- Ph.D., Computer and Information Science, The Ohio State University, 1995
- M.S., Computer and Information Science, The Ohio State University, 1989
- M.S., Operations Research, Cornell University, 1980
- B.Phil., Interdisciplinary Studies (Mathematics Concentration), Miami University, 1978
- Senior Lecturer, Computer Science and Engineering, The Ohio State University, 1999-present
- Assistant Professor, Computer Science, Otterbein College (now University), 1994-1999
- Graduate Teaching and Research Associate, Computer and Information Science, The Ohio State University, 1988-1995
- Research Support Specialist, Dept. of Vegetable Crops (now Dept. of Fruit and Vegetable Science), New York State College of Agriculture and Life Sciences, Cornell University, 1984-1988
- Software Developer, Symbol Sound, Ithaca, NY, 1983-1984
- Programmer/Analyst I, Eastman Kodak Company, Administrative Services Division, serving the Distribution Division, 1980-1983
Software Engineering (SE) is the sub-field of computer science that attracts most of my attention. In SE, we seek to invent and evaluate methods for producing quality software in less time at lower costs. My Ph.D. dissertation, Computer Program Verification: Improvements for Human Reasoning (1995) (available in its original form as a [PDF: 1.28 Mb] file or as a two-sided, single-spaced technical report in [PDF Directory - 7 files]), established a new way of proving the correctness of programs with respect to their specifications. This new way is pedagogically better than previous methods. I continue to collaborate with the Reusable Software Research Group (RSRG) of the Computer Science and Engineering Department of The Ohio State University. I maintain a strong interest in RSRG's development discipline and language, called RESOLVE, REusable SOftware Language with Verifiability and Efficiency.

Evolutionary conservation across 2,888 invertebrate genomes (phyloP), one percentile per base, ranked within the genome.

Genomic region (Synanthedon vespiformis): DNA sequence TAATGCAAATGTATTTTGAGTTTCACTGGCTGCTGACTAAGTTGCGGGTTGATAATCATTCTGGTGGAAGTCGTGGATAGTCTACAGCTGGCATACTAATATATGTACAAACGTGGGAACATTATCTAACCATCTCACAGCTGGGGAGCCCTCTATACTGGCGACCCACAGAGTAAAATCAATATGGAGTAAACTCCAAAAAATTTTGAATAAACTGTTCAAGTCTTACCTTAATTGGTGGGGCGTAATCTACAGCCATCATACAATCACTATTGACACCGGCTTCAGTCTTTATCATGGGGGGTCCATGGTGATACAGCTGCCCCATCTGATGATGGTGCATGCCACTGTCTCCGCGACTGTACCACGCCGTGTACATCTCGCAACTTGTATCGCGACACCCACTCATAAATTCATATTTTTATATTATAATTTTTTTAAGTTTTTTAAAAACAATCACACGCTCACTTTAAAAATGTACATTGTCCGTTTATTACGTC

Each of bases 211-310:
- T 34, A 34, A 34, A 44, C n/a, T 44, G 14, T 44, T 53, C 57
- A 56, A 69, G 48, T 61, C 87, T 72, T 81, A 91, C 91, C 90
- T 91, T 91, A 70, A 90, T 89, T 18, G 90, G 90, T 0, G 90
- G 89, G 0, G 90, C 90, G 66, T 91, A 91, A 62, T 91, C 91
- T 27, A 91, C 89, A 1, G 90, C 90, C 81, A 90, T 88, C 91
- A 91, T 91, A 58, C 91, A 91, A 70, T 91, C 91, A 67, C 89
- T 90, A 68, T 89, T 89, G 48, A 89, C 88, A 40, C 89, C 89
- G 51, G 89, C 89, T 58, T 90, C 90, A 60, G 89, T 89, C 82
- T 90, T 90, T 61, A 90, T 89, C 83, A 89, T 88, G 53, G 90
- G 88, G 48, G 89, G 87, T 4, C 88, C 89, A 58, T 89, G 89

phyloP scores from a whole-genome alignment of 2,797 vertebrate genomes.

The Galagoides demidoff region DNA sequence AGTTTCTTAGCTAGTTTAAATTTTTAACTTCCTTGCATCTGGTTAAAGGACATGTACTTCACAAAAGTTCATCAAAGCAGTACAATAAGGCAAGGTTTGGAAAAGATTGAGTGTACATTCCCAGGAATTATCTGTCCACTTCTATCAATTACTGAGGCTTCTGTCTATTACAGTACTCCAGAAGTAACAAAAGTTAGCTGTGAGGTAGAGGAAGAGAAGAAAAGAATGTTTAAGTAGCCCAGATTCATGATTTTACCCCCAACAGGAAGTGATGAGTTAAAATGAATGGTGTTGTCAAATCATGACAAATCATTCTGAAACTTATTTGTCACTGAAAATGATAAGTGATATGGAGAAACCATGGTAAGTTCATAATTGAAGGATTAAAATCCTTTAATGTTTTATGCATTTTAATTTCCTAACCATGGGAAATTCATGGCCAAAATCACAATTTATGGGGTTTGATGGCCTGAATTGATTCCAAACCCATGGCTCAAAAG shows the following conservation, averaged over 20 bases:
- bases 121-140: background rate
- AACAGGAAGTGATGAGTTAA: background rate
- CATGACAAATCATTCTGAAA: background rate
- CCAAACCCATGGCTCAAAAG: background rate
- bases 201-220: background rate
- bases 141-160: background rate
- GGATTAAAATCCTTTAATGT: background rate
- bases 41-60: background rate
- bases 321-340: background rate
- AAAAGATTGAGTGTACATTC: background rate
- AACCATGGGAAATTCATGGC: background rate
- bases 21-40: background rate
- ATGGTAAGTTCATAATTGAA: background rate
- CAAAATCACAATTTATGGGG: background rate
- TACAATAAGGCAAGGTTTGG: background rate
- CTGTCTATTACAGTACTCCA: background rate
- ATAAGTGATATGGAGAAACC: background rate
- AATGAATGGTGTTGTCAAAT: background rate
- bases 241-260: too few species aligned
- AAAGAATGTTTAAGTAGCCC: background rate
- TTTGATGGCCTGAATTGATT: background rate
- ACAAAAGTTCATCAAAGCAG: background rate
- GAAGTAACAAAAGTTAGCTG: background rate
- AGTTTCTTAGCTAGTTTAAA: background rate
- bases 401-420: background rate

I enjoy introducing beginning programmers to the wonders in the art and science of computer programming. I also like leading programmers into the rich and satisfying realm of the theoretical foundations of computer science.